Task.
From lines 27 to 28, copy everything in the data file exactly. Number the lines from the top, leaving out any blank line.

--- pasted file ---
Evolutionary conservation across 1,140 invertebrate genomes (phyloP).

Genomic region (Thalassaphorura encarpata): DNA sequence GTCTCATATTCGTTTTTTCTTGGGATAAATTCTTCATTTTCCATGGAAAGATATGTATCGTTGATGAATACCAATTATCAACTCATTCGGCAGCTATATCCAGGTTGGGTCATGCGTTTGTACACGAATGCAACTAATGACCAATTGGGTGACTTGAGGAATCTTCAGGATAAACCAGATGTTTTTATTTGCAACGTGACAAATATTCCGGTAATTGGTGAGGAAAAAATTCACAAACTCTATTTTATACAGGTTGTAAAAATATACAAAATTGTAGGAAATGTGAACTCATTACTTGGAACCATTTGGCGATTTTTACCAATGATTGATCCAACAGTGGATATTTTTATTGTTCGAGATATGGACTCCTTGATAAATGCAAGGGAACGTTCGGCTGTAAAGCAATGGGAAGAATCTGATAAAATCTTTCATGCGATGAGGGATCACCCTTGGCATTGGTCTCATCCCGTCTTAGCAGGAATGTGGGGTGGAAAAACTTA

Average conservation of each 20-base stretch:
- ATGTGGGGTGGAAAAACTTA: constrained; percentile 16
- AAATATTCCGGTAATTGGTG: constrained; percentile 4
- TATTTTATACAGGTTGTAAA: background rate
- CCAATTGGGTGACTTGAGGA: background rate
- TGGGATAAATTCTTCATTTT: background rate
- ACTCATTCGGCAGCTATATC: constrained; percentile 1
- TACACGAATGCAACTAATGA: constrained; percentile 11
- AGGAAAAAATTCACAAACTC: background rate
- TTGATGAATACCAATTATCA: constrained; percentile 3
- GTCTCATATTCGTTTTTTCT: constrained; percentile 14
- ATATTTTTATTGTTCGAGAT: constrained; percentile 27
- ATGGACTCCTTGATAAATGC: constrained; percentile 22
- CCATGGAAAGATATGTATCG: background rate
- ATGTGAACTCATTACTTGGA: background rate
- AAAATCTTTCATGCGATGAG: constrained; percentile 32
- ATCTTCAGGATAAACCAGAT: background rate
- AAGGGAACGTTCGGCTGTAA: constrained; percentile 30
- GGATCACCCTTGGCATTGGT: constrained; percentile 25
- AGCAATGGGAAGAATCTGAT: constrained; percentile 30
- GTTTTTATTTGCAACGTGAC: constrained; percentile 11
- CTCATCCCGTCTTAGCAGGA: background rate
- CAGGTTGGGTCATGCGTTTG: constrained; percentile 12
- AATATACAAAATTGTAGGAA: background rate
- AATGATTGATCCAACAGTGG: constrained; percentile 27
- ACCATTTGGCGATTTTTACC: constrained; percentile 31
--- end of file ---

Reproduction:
- AATGATTGATCCAACAGTGG: constrained; percentile 27
- ACCATTTGGCGATTTTTACC: constrained; percentile 31